Opposite – Phoniness; hypocrisy.
Counterfeit – Truth without love. “Getting it off the chest” for your sake.
Pistis – faithfulness.
Definition – Loyalty. Courage. To be principle-driven, committed, utterly reliable. True to one’s word.
Opposite – Opportunist. Fair-weather friend.
Counterfeit – Love without truth. Being loyal when you should be willing to confront or challenge.
Prautas – gentleness. (humility)
Definition – Self-forgetfulness.
Opposite – Superiority: self-absorbed self-aggrandizement.
Counterfeit – Inferiority: self-absorbed, self-consciousness.
Egkrateia – self-control
Definition – Ability to choose the important thing over the urgent.
Opposite – A driven, impulsive, uncontrolled person.
Counterfeit – Willpower through pride or through more “functional” idols.

Sunday Snippets – The Why of Obedience

Welcome to Sunday Snippets!
Jason Malone brought a timely message from Galatians 5:1-15 this morning. As with all Snippets, I try to jot down everything
verbatim, but it’s not always possible.To listen to the sermon in its
entirety, I invite you to visit Summit’s site. 
As we know, Galatians was written to Christ followers, reminding them that anything added to the Gospel of Jesus Christ results in slavery.
  • Some confuse the Gospel for spiritual milk, believing it to be a necessity for new Christ followers only, but we never outgrow the Gospel. It’s just as critical for new followers as those who’ve walked with Christ for many years. We never “move on” from the Gospel. 
  • Only one leads to true freedom: Gospel transformation (motivated by love) and moral reformation (behavior modification).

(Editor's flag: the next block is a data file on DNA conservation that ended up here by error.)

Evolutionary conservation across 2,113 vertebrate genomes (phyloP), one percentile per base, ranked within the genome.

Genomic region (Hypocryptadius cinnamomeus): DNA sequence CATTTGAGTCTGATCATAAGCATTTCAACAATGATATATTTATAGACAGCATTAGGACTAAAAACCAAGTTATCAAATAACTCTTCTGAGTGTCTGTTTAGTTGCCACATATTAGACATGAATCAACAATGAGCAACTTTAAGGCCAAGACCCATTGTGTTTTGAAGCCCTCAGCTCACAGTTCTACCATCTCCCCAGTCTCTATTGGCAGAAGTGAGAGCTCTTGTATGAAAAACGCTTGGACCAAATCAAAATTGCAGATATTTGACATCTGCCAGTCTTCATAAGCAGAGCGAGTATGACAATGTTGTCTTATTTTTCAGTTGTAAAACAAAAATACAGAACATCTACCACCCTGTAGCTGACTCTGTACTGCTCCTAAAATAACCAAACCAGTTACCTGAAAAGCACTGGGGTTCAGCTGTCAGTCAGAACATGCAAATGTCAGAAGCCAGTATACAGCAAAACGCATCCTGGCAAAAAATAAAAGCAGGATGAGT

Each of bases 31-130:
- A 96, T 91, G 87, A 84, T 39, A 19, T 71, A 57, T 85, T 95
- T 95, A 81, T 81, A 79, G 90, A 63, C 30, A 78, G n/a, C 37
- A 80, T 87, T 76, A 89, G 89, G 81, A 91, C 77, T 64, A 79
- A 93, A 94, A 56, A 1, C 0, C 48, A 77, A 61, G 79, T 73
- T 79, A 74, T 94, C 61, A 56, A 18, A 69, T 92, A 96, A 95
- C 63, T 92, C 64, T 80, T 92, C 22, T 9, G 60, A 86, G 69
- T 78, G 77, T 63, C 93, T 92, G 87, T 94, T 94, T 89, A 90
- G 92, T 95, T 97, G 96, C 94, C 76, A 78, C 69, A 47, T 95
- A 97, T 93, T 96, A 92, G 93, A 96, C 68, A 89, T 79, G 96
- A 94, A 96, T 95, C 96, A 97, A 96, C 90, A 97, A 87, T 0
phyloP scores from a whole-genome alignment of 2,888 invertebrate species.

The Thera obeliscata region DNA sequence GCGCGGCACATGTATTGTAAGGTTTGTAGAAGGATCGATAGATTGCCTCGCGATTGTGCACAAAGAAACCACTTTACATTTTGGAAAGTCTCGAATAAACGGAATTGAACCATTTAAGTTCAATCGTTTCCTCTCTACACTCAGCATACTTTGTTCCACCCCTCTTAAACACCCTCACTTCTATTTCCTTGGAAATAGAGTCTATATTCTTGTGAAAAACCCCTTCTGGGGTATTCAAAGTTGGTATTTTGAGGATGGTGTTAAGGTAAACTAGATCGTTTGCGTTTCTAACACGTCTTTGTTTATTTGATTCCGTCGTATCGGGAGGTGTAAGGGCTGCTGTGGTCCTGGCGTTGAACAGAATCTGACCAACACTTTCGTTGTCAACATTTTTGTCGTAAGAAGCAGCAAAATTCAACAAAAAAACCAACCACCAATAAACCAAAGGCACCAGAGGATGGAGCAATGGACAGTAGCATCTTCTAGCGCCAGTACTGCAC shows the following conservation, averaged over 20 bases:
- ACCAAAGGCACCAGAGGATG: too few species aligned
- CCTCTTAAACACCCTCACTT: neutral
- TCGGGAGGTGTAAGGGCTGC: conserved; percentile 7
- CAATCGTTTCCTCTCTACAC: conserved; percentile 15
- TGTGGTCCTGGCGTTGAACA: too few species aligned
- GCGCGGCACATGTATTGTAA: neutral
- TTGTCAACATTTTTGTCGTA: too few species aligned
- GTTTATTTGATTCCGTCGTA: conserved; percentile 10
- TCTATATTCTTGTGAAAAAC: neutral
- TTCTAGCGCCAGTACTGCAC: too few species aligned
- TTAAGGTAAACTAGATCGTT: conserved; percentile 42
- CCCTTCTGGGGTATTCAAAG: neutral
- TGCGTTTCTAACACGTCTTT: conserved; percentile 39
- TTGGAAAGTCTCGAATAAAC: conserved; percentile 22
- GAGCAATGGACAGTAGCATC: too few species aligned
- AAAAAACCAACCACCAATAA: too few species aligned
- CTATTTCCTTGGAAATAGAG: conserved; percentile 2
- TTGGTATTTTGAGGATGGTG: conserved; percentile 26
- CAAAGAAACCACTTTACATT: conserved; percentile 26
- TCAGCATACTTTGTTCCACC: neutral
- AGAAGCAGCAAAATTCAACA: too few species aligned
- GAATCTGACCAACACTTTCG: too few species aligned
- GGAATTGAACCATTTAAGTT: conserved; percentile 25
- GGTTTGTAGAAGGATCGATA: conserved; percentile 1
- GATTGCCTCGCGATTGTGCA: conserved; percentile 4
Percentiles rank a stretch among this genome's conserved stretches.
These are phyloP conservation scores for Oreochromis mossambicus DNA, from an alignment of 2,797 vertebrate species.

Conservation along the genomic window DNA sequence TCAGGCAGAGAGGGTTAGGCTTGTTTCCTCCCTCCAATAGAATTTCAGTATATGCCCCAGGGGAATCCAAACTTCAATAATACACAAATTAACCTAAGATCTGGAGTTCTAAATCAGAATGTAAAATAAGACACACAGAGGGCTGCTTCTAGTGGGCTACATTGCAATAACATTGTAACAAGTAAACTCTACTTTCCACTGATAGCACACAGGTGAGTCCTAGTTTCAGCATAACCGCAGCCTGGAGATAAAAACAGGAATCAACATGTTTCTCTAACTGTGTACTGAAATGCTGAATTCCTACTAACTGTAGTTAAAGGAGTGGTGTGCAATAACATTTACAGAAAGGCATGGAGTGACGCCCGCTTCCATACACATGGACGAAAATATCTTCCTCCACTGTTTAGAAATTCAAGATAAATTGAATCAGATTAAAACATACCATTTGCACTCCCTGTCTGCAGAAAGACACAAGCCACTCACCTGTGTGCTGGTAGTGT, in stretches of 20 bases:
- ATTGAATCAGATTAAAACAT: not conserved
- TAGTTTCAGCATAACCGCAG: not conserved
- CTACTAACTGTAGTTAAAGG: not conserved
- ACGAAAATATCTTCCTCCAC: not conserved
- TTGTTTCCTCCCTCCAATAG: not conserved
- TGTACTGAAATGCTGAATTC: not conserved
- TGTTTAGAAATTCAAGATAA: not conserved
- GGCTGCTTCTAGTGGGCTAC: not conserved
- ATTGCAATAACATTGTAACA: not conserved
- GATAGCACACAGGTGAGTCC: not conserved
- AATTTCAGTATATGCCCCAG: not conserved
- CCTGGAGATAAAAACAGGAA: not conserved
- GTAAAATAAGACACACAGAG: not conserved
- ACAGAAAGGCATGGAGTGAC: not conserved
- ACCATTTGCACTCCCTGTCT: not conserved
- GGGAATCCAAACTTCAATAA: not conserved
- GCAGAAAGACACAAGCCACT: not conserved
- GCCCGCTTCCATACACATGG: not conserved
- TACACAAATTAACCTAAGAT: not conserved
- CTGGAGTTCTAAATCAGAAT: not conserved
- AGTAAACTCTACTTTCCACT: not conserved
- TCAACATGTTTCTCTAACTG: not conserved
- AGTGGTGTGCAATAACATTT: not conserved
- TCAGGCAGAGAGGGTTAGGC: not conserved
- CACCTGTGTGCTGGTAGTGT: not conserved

• The “why” of our obedience is everything, as is seen in Charles Spurgeon’s The Tale of the King, the Carrot, and the Horse:
upon a time there was a gardener who grew an enormous carrot. He took
it to his king and said, “My lord, this is the greatest carrot I’ve ever
grown or ever will grow; therefore, I want to present it to you as a
token of my love and respect for you.” The king was touched and
discerned the man’s heart, so as he turned to go, the king said, “Wait!
You are clearly a good steward of the earth. I own a plot of land right
next to yours. I want to give it to you freely as a gift, so you can
garden it all.” The gardener was amazed and delighted and went home
there was a nobleman at the king’s court who overheard all this, and he
said, “My! If that is what you get for a carrot, what if you gave the
king something better?” The next day the nobleman came before the king,
and he was leading a handsome black stallion. He bowed low and said, “My
lord, I breed horses, and this is the greatest horse I’ve ever bred or
ever will; therefore, I want to present it to you as a token of my love
and respect for you.” But the king discerned his heart and said, “Thank
you,” and took the horse and simply dismissed him. The nobleman was
perplexed, so the king said, “Let me explain. That gardener was giving
me the carrot, but you were giving yourself the horse.
  • If we are clothing the poor, feeding the hungry, attending church, or anything else to gain more love, favor, or blessings from the Lord, then we are doing these things for ourselves, not Christ. 
  • Anytime we catch ourselves doing something good, pause for a moment and ask: Did I do that so Christ will love me or because He loves me? 

Today’s snippets don’t begin to do Jason’s sermon justice. It was superb teaching on true freedom in Christ—so much so that I often found myself listening more and writing less. I encourage you to visit the link above and listen to it in its entirety.

Additional reference: Mere C.S. Lewis